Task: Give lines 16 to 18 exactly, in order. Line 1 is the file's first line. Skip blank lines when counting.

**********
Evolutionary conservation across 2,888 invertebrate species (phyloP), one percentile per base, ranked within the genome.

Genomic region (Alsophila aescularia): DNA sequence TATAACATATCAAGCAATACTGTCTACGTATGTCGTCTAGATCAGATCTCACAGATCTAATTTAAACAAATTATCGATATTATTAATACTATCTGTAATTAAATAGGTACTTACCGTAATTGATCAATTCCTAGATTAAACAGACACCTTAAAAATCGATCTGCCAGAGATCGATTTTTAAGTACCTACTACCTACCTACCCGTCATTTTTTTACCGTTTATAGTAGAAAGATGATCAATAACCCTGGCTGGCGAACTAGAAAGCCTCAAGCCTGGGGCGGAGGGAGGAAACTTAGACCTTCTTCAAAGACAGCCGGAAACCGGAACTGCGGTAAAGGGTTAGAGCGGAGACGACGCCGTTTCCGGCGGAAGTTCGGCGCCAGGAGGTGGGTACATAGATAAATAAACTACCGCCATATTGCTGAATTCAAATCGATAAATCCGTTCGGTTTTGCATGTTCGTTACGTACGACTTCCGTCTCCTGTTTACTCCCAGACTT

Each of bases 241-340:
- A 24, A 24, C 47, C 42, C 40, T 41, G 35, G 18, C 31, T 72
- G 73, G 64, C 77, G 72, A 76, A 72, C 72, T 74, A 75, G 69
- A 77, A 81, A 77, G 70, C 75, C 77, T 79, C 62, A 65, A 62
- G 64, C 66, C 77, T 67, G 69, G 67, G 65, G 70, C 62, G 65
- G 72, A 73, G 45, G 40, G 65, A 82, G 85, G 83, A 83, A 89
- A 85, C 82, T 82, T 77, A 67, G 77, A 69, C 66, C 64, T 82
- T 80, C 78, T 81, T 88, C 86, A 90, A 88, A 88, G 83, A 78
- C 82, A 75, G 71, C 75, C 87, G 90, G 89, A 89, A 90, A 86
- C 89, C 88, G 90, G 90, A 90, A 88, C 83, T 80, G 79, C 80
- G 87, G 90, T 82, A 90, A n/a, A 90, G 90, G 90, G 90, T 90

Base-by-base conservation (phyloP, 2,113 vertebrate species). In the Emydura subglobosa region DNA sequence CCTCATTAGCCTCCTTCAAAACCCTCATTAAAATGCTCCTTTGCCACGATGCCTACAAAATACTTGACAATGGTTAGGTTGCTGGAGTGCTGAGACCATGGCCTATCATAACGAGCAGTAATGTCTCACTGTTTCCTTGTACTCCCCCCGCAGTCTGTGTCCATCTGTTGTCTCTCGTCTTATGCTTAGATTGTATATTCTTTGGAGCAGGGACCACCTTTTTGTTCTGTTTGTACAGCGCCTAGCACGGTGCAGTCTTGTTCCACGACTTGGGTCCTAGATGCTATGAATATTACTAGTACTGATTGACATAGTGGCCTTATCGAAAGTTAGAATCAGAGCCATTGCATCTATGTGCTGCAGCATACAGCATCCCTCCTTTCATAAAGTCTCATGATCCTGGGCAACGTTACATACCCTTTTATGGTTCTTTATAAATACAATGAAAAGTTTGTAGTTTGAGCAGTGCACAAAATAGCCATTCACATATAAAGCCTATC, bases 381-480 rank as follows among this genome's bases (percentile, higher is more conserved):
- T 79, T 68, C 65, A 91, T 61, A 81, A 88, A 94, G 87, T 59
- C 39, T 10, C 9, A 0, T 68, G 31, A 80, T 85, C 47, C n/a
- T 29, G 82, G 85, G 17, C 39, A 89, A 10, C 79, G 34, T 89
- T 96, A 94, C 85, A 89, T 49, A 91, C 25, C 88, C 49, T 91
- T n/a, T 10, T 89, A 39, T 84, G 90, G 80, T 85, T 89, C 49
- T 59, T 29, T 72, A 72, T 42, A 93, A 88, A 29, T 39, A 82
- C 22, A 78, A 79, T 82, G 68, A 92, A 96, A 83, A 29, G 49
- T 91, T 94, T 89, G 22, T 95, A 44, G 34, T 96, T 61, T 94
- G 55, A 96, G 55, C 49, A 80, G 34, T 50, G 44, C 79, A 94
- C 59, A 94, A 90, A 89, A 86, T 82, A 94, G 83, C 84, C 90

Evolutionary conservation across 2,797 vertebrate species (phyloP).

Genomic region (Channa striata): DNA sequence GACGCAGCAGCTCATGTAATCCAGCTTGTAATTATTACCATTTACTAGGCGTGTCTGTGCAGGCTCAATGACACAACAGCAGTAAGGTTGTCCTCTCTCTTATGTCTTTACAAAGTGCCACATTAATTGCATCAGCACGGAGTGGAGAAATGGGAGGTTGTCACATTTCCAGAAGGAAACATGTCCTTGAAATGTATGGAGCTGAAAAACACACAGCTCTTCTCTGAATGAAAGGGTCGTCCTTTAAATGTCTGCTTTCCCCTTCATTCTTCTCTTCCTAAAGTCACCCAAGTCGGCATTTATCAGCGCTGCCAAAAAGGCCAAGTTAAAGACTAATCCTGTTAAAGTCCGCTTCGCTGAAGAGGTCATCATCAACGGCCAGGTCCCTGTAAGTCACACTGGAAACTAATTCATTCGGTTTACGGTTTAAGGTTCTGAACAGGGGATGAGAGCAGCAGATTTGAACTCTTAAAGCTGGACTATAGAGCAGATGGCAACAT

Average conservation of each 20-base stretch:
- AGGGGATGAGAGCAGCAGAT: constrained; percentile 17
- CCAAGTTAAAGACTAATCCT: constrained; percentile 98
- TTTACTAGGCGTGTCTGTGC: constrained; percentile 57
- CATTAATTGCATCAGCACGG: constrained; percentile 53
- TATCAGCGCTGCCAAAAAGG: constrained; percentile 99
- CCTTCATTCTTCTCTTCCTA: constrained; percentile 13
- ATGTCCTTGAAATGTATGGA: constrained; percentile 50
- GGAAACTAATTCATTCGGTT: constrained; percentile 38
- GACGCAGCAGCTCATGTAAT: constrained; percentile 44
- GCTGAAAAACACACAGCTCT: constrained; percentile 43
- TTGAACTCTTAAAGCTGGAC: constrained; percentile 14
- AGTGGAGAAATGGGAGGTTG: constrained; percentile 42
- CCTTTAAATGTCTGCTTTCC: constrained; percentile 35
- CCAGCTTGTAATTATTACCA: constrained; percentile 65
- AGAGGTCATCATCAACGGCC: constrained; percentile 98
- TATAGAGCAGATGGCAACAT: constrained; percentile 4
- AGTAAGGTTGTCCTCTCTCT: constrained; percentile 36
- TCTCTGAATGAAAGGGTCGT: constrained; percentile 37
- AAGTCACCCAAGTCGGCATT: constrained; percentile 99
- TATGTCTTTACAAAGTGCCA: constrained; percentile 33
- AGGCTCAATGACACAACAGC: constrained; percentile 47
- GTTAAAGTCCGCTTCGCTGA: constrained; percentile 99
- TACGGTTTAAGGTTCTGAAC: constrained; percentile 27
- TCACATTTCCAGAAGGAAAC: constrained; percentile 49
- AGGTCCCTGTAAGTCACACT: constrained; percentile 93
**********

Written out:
- C 39, T 10, C 9, A 0, T 68, G 31, A 80, T 85, C 47, C n/a
- T 29, G 82, G 85, G 17, C 39, A 89, A 10, C 79, G 34, T 89
- T 96, A 94, C 85, A 89, T 49, A 91, C 25, C 88, C 49, T 91